Darnold looked like a can’t-miss pro-style QB during his stellar redshirt freshman season at USC in 2016. But after a shaky, inconsistent sophomore campaign where his interceptions ramped up, capped by a miserable Cotton Bowl performance against Ohio State’s talented defense, Darnold became more of a polarizing prospect.

At the same time, Mayfield, who was sensational as a junior at Oklahoma, followed that up with a spectacular senior season as the Heisman Trophy winner in 2017, succeeding Jackson. Darnold once looked like the surefire No. 1, but Mayfield clipped him at the end, as the Browns were thought to be picking Darnold as late as draft-day afternoon.

The Jets didn’t expect Darnold to be there. Most late mock drafts had them taking Mayfield or Rosen. There was a growing sense that the Jets preferred to take Mayfield most, given how much they liked his playing style and big “made for New York” personality. Rosen was seen more as the consolation, with the possibility of both Mayfield and Darnold being gone, in some order, with the first two picks.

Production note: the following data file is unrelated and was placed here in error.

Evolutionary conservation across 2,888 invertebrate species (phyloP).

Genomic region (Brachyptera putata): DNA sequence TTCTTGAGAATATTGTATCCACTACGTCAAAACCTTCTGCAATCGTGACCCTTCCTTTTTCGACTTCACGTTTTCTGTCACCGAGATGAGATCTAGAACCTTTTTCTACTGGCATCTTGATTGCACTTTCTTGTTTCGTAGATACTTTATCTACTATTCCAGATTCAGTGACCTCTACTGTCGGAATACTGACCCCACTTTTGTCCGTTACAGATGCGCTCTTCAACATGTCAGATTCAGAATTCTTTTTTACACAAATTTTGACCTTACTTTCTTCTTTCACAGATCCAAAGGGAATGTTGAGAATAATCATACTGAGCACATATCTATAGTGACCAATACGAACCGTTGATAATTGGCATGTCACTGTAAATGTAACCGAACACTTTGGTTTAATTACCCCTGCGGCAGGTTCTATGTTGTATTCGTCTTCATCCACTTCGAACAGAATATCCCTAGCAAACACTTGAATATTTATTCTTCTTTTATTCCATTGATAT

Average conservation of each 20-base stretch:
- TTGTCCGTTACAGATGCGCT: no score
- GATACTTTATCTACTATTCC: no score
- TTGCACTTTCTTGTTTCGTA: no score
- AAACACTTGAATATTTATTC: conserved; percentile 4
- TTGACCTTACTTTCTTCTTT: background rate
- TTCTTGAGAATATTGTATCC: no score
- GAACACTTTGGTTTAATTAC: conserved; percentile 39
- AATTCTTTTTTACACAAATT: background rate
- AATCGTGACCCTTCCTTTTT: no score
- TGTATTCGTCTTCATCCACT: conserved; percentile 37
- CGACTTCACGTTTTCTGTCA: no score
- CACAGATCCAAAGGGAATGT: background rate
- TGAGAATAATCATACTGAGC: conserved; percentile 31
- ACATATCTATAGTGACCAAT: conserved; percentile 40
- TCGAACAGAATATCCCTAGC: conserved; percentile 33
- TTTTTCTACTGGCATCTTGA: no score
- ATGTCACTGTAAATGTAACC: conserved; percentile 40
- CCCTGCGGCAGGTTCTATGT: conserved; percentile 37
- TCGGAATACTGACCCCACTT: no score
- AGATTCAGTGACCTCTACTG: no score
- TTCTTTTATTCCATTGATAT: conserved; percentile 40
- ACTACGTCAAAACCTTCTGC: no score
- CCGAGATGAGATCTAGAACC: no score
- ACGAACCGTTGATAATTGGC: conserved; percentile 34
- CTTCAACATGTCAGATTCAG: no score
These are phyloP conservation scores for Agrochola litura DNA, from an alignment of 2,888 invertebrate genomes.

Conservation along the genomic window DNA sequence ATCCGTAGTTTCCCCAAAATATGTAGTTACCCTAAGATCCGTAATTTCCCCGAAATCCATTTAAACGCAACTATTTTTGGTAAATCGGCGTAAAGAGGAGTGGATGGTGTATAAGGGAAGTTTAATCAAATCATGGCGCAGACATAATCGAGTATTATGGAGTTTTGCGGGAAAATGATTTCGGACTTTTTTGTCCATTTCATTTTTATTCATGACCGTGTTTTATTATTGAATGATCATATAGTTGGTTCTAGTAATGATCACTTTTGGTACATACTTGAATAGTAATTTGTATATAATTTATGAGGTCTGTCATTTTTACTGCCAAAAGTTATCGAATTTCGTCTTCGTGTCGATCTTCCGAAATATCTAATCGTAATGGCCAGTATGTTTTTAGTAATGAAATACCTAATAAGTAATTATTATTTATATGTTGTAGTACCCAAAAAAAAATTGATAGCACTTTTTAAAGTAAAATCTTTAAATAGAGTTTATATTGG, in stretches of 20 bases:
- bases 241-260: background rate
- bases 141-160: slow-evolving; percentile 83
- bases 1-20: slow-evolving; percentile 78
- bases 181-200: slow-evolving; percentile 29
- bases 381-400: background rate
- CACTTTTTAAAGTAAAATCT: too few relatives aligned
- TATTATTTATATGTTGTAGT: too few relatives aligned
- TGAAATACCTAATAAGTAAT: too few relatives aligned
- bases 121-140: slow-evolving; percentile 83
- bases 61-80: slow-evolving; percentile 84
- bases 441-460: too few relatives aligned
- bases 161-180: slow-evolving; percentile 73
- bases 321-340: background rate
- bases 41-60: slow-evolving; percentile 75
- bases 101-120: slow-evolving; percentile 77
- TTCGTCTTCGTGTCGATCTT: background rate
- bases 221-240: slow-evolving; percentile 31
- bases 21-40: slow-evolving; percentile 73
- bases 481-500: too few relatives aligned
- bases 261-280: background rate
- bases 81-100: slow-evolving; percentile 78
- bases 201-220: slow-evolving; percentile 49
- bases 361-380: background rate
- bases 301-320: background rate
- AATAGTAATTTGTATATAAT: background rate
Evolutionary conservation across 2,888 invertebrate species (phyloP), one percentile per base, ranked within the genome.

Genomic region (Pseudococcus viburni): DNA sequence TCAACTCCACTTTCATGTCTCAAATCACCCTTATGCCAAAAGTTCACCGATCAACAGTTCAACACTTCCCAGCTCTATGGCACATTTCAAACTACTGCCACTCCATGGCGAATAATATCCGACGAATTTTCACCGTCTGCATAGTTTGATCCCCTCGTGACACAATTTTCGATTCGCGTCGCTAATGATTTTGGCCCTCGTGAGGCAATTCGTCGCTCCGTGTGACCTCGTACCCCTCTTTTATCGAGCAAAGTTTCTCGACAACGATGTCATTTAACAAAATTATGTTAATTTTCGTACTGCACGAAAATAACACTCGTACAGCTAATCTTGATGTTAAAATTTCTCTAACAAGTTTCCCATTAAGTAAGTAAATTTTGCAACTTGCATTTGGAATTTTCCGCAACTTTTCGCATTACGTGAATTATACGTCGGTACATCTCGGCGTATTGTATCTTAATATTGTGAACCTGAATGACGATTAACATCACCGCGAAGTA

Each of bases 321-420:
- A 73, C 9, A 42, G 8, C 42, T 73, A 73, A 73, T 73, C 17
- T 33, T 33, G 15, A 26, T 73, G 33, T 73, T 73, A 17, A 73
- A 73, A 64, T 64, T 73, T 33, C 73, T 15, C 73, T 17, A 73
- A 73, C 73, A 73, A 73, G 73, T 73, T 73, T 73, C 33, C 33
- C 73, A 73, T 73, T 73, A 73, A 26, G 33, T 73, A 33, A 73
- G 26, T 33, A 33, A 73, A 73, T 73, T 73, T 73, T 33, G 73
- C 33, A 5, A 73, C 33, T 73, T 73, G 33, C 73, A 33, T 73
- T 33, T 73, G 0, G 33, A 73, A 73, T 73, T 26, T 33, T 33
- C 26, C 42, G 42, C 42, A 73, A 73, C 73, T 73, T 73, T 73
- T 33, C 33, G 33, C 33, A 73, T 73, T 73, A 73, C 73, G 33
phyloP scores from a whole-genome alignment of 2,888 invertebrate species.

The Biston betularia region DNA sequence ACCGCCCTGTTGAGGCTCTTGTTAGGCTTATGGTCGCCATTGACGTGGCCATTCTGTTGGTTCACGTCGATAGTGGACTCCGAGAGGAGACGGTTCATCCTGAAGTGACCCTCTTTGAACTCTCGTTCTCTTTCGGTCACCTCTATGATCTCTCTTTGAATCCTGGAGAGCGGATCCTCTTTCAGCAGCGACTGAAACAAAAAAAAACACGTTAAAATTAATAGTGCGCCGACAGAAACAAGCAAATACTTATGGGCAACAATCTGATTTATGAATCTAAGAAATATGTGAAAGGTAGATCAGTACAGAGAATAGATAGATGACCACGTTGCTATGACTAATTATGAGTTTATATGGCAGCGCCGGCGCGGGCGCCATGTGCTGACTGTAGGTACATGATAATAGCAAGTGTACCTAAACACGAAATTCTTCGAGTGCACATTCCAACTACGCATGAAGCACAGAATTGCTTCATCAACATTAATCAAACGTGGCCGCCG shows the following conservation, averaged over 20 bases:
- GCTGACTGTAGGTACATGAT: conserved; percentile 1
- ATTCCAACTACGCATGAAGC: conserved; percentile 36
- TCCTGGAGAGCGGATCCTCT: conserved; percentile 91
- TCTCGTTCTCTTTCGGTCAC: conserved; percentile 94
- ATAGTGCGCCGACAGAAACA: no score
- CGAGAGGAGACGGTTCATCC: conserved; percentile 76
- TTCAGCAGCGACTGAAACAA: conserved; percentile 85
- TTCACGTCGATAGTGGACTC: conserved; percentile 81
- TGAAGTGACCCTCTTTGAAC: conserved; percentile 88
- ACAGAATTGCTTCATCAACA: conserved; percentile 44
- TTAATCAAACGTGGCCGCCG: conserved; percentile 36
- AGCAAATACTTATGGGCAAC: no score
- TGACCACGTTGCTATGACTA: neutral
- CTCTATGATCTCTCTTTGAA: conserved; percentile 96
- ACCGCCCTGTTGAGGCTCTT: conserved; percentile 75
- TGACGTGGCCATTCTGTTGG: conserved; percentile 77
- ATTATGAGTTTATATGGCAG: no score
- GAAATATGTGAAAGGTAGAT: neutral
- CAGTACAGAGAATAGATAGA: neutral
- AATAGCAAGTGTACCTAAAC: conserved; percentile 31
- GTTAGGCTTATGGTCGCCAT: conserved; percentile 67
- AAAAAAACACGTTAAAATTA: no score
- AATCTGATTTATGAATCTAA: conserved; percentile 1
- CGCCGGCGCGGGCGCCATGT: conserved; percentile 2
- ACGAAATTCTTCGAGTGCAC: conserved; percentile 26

It wasn’t just the Browns throwing off the Jets with their selection of Mayfield. The Giants chose to eschew quarterback when there was clamoring on the other side of New York that they should take Darnold if was available Instead, they were very happy to take running back Saquon Barkley, waiting until No. 6 overall in 2019 to take Daniel Jones to be Eli Manning’s successor.

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The Jets wanted Mayfield most for sure and didn’t really want Rosen. So Darnold’s availability became a surprisingly good Plan B. There were concerns about Darnold’s turnover rate, but then general manager Mike Maccagnan believed Darnold had the highest upside vs. Rosen, Allen and Jackson.